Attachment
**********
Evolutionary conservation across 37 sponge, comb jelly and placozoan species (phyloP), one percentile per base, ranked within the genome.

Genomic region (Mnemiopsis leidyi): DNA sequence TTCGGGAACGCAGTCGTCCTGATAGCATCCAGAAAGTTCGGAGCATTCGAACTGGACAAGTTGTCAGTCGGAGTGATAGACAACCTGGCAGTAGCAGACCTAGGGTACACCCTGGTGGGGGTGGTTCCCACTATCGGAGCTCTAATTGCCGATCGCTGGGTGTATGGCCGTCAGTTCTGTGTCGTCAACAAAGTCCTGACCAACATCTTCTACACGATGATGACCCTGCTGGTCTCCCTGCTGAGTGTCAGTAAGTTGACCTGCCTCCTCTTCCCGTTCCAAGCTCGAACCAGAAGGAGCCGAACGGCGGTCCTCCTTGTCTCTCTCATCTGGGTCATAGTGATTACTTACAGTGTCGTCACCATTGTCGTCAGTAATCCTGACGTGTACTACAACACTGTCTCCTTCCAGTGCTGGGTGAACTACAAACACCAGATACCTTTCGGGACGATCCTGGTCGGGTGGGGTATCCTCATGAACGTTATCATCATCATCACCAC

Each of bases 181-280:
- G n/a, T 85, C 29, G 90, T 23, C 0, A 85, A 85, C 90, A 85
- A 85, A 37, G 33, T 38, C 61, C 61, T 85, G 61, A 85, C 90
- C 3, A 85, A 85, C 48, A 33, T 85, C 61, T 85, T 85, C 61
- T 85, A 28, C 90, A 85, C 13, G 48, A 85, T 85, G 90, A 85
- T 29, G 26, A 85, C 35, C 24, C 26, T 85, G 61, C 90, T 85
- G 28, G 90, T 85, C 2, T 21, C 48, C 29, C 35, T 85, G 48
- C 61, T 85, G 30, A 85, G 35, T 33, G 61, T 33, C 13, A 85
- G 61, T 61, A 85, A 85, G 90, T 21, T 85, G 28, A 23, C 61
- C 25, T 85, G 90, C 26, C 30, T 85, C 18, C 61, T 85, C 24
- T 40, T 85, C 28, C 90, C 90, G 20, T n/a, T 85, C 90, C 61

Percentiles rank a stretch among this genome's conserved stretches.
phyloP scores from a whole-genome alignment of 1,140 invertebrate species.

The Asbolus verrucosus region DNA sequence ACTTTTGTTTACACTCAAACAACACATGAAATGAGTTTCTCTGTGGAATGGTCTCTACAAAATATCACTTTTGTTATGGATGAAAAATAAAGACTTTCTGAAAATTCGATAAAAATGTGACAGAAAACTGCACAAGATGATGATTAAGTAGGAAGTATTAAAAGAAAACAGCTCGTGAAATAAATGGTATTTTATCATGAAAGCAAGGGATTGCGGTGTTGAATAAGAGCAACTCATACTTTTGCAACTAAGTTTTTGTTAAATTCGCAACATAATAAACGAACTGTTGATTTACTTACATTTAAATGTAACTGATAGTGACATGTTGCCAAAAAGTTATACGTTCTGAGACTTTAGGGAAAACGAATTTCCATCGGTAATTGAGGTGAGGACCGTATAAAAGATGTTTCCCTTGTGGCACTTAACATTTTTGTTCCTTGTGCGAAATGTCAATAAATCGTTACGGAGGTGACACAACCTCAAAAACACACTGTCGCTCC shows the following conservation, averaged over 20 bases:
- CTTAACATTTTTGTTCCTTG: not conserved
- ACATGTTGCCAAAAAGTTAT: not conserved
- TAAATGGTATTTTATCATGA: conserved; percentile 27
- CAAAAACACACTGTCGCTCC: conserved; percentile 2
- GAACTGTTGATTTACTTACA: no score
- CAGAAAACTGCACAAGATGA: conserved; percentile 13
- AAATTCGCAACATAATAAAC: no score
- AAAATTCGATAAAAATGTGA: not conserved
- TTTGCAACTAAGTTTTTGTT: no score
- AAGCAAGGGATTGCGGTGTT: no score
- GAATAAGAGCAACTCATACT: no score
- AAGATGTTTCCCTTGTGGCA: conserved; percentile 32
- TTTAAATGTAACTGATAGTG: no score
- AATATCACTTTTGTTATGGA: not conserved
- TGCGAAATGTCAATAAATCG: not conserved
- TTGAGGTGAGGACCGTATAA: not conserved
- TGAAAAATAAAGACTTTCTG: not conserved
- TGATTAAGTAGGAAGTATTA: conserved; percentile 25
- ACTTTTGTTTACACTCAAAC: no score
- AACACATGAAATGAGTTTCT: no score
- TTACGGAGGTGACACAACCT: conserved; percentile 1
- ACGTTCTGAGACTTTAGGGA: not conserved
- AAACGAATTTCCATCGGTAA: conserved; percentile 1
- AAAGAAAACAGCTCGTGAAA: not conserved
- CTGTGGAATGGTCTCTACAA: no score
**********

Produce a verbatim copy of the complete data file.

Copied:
Evolutionary conservation across 37 sponge, comb jelly and placozoan species (phyloP), one percentile per base, ranked within the genome.

Genomic region (Mnemiopsis leidyi): DNA sequence TTCGGGAACGCAGTCGTCCTGATAGCATCCAGAAAGTTCGGAGCATTCGAACTGGACAAGTTGTCAGTCGGAGTGATAGACAACCTGGCAGTAGCAGACCTAGGGTACACCCTGGTGGGGGTGGTTCCCACTATCGGAGCTCTAATTGCCGATCGCTGGGTGTATGGCCGTCAGTTCTGTGTCGTCAACAAAGTCCTGACCAACATCTTCTACACGATGATGACCCTGCTGGTCTCCCTGCTGAGTGTCAGTAAGTTGACCTGCCTCCTCTTCCCGTTCCAAGCTCGAACCAGAAGGAGCCGAACGGCGGTCCTCCTTGTCTCTCTCATCTGGGTCATAGTGATTACTTACAGTGTCGTCACCATTGTCGTCAGTAATCCTGACGTGTACTACAACACTGTCTCCTTCCAGTGCTGGGTGAACTACAAACACCAGATACCTTTCGGGACGATCCTGGTCGGGTGGGGTATCCTCATGAACGTTATCATCATCATCACCAC

Each of bases 181-280:
- G n/a, T 85, C 29, G 90, T 23, C 0, A 85, A 85, C 90, A 85
- A 85, A 37, G 33, T 38, C 61, C 61, T 85, G 61, A 85, C 90
- C 3, A 85, A 85, C 48, A 33, T 85, C 61, T 85, T 85, C 61
- T 85, A 28, C 90, A 85, C 13, G 48, A 85, T 85, G 90, A 85
- T 29, G 26, A 85, C 35, C 24, C 26, T 85, G 61, C 90, T 85
- G 28, G 90, T 85, C 2, T 21, C 48, C 29, C 35, T 85, G 48
- C 61, T 85, G 30, A 85, G 35, T 33, G 61, T 33, C 13, A 85
- G 61, T 61, A 85, A 85, G 90, T 21, T 85, G 28, A 23, C 61
- C 25, T 85, G 90, C 26, C 30, T 85, C 18, C 61, T 85, C 24
- T 40, T 85, C 28, C 90, C 90, G 20, T n/a, T 85, C 90, C 61

Percentiles rank a stretch among this genome's conserved stretches.
phyloP scores from a whole-genome alignment of 1,140 invertebrate species.

The Asbolus verrucosus region DNA sequence ACTTTTGTTTACACTCAAACAACACATGAAATGAGTTTCTCTGTGGAATGGTCTCTACAAAATATCACTTTTGTTATGGATGAAAAATAAAGACTTTCTGAAAATTCGATAAAAATGTGACAGAAAACTGCACAAGATGATGATTAAGTAGGAAGTATTAAAAGAAAACAGCTCGTGAAATAAATGGTATTTTATCATGAAAGCAAGGGATTGCGGTGTTGAATAAGAGCAACTCATACTTTTGCAACTAAGTTTTTGTTAAATTCGCAACATAATAAACGAACTGTTGATTTACTTACATTTAAATGTAACTGATAGTGACATGTTGCCAAAAAGTTATACGTTCTGAGACTTTAGGGAAAACGAATTTCCATCGGTAATTGAGGTGAGGACCGTATAAAAGATGTTTCCCTTGTGGCACTTAACATTTTTGTTCCTTGTGCGAAATGTCAATAAATCGTTACGGAGGTGACACAACCTCAAAAACACACTGTCGCTCC shows the following conservation, averaged over 20 bases:
- CTTAACATTTTTGTTCCTTG: not conserved
- ACATGTTGCCAAAAAGTTAT: not conserved
- TAAATGGTATTTTATCATGA: conserved; percentile 27
- CAAAAACACACTGTCGCTCC: conserved; percentile 2
- GAACTGTTGATTTACTTACA: no score
- CAGAAAACTGCACAAGATGA: conserved; percentile 13
- AAATTCGCAACATAATAAAC: no score
- AAAATTCGATAAAAATGTGA: not conserved
- TTTGCAACTAAGTTTTTGTT: no score
- AAGCAAGGGATTGCGGTGTT: no score
- GAATAAGAGCAACTCATACT: no score
- AAGATGTTTCCCTTGTGGCA: conserved; percentile 32
- TTTAAATGTAACTGATAGTG: no score
- AATATCACTTTTGTTATGGA: not conserved
- TGCGAAATGTCAATAAATCG: not conserved
- TTGAGGTGAGGACCGTATAA: not conserved
- TGAAAAATAAAGACTTTCTG: not conserved
- TGATTAAGTAGGAAGTATTA: conserved; percentile 25
- ACTTTTGTTTACACTCAAAC: no score
- AACACATGAAATGAGTTTCT: no score
- TTACGGAGGTGACACAACCT: conserved; percentile 1
- ACGTTCTGAGACTTTAGGGA: not conserved
- AAACGAATTTCCATCGGTAA: conserved; percentile 1
- AAAGAAAACAGCTCGTGAAA: not conserved
- CTGTGGAATGGTCTCTACAA: no score